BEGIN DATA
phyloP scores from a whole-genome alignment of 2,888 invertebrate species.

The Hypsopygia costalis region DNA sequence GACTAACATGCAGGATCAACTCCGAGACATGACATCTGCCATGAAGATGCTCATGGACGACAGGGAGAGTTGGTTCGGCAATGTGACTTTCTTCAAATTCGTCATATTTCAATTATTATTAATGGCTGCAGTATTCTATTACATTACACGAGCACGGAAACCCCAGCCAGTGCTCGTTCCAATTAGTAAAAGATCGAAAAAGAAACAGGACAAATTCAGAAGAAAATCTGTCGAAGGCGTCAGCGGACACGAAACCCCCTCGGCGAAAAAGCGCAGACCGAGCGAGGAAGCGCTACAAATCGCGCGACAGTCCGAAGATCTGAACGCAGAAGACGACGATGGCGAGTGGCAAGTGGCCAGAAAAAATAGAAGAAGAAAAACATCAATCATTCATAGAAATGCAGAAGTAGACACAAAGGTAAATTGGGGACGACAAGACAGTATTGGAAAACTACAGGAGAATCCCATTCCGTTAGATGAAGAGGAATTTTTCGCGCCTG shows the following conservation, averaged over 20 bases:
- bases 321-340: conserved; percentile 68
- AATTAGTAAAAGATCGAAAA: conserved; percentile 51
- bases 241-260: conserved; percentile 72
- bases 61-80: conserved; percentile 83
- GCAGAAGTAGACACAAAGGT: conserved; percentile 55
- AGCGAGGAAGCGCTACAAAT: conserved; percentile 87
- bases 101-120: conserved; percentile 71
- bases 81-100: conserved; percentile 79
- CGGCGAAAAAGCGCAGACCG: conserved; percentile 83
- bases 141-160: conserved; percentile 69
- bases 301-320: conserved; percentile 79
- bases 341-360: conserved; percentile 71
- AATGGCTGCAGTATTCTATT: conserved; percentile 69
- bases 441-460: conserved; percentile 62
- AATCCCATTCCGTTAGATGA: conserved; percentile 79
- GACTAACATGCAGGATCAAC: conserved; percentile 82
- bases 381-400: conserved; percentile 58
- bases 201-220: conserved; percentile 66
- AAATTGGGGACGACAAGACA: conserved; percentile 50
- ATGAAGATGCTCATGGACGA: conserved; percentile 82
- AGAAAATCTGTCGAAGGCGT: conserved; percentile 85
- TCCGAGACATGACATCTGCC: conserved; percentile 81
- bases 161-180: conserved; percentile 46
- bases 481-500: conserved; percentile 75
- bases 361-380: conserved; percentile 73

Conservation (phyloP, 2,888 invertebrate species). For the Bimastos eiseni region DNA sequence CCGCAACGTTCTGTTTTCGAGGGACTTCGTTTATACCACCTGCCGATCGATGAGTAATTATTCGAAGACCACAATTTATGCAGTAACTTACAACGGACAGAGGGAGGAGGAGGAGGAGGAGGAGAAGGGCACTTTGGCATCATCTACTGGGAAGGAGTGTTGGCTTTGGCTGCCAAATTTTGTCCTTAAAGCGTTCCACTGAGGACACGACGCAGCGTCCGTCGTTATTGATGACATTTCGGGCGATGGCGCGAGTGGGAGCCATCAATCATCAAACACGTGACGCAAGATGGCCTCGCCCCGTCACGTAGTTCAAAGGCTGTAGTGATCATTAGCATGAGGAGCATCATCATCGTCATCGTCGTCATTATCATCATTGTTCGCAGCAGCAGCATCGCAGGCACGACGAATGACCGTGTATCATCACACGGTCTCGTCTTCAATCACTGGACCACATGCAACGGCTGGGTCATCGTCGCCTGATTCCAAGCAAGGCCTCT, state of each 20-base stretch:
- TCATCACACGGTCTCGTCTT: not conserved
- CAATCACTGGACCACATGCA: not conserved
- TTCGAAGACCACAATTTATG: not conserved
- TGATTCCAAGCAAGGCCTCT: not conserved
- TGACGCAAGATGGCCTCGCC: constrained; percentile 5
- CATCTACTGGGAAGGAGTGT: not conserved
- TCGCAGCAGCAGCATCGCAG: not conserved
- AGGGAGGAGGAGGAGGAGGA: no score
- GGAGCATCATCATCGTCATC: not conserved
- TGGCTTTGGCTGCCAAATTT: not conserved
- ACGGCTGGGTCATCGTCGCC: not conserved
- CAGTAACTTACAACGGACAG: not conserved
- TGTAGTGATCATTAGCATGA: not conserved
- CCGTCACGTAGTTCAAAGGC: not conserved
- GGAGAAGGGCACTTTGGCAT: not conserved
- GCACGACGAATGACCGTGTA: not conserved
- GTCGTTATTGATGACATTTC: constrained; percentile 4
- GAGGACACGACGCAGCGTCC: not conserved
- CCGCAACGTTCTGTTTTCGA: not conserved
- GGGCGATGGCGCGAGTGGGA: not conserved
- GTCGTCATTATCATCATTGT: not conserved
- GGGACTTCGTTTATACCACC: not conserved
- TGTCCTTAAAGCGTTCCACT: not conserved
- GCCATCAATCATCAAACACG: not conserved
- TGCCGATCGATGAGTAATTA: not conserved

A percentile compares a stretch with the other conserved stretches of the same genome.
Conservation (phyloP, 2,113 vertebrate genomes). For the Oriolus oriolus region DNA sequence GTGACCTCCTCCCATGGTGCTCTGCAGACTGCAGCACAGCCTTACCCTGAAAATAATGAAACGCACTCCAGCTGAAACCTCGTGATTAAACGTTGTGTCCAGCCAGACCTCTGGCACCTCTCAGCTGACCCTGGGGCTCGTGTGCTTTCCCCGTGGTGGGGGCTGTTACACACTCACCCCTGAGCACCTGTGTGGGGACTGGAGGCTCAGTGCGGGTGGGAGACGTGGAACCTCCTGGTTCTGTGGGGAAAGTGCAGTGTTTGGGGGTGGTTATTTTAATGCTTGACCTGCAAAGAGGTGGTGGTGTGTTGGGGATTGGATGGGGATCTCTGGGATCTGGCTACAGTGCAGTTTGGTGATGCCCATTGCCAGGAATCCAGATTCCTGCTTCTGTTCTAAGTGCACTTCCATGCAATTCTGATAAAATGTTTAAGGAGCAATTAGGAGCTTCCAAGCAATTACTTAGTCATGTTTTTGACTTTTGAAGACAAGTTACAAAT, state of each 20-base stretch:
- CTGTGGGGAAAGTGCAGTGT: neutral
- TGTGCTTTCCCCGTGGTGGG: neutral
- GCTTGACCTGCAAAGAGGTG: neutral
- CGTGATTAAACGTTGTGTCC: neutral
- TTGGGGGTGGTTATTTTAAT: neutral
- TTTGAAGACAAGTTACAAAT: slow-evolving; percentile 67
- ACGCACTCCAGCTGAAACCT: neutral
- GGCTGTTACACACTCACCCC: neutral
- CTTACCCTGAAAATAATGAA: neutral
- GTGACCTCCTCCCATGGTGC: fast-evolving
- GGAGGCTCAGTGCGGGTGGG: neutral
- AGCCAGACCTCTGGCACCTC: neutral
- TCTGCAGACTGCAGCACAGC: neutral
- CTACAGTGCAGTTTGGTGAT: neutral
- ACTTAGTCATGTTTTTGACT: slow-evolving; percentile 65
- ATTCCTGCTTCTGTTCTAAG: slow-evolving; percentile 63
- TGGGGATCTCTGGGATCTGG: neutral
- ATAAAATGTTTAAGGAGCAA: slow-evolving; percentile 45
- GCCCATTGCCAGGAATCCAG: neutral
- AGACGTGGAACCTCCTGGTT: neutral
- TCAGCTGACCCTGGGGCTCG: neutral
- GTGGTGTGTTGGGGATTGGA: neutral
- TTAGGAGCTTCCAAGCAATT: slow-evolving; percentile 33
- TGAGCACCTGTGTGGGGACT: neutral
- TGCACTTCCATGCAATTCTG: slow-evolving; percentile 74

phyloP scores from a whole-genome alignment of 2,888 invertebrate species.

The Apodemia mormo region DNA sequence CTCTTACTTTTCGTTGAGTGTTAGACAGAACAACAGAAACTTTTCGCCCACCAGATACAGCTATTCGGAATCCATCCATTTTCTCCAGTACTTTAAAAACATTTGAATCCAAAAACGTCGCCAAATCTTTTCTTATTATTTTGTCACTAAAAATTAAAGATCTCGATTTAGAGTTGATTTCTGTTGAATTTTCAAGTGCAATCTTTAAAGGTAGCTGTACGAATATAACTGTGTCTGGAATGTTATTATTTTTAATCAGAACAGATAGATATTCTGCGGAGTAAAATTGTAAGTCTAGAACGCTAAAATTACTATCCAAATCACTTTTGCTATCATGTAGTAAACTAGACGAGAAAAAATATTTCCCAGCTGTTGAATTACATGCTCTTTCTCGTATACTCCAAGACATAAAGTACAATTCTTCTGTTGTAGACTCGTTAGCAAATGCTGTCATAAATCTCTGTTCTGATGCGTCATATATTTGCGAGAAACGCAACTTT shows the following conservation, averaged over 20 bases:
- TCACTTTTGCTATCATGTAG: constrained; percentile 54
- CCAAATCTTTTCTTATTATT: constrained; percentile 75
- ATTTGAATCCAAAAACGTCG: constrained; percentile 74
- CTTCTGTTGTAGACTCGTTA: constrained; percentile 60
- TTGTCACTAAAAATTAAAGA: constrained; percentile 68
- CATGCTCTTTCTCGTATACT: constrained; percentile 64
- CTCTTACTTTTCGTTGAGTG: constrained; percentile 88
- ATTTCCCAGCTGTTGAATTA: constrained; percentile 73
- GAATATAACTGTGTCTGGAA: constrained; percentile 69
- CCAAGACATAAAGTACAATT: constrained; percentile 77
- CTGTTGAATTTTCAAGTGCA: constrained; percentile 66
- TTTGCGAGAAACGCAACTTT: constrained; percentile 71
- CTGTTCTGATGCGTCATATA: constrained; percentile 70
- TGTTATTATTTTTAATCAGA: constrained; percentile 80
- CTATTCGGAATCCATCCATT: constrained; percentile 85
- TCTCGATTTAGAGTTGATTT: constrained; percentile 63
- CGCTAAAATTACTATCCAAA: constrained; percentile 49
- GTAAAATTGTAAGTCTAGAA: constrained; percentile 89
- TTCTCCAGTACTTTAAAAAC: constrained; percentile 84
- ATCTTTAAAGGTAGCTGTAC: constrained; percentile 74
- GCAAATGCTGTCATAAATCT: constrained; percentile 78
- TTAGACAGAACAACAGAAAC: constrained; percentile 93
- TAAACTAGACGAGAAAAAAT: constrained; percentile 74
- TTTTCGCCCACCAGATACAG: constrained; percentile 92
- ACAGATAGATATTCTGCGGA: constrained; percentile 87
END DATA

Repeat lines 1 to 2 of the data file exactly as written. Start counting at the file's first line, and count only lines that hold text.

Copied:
phyloP scores from a whole-genome alignment of 2,888 invertebrate species.

The Hypsopygia costalis region DNA sequence GACTAACATGCAGGATCAACTCCGAGACATGACATCTGCCATGAAGATGCTCATGGACGACAGGGAGAGTTGGTTCGGCAATGTGACTTTCTTCAAATTCGTCATATTTCAATTATTATTAATGGCTGCAGTATTCTATTACATTACACGAGCACGGAAACCCCAGCCAGTGCTCGTTCCAATTAGTAAAAGATCGAAAAAGAAACAGGACAAATTCAGAAGAAAATCTGTCGAAGGCGTCAGCGGACACGAAACCCCCTCGGCGAAAAAGCGCAGACCGAGCGAGGAAGCGCTACAAATCGCGCGACAGTCCGAAGATCTGAACGCAGAAGACGACGATGGCGAGTGGCAAGTGGCCAGAAAAAATAGAAGAAGAAAAACATCAATCATTCATAGAAATGCAGAAGTAGACACAAAGGTAAATTGGGGACGACAAGACAGTATTGGAAAACTACAGGAGAATCCCATTCCGTTAGATGAAGAGGAATTTTTCGCGCCTG shows the following conservation, averaged over 20 bases: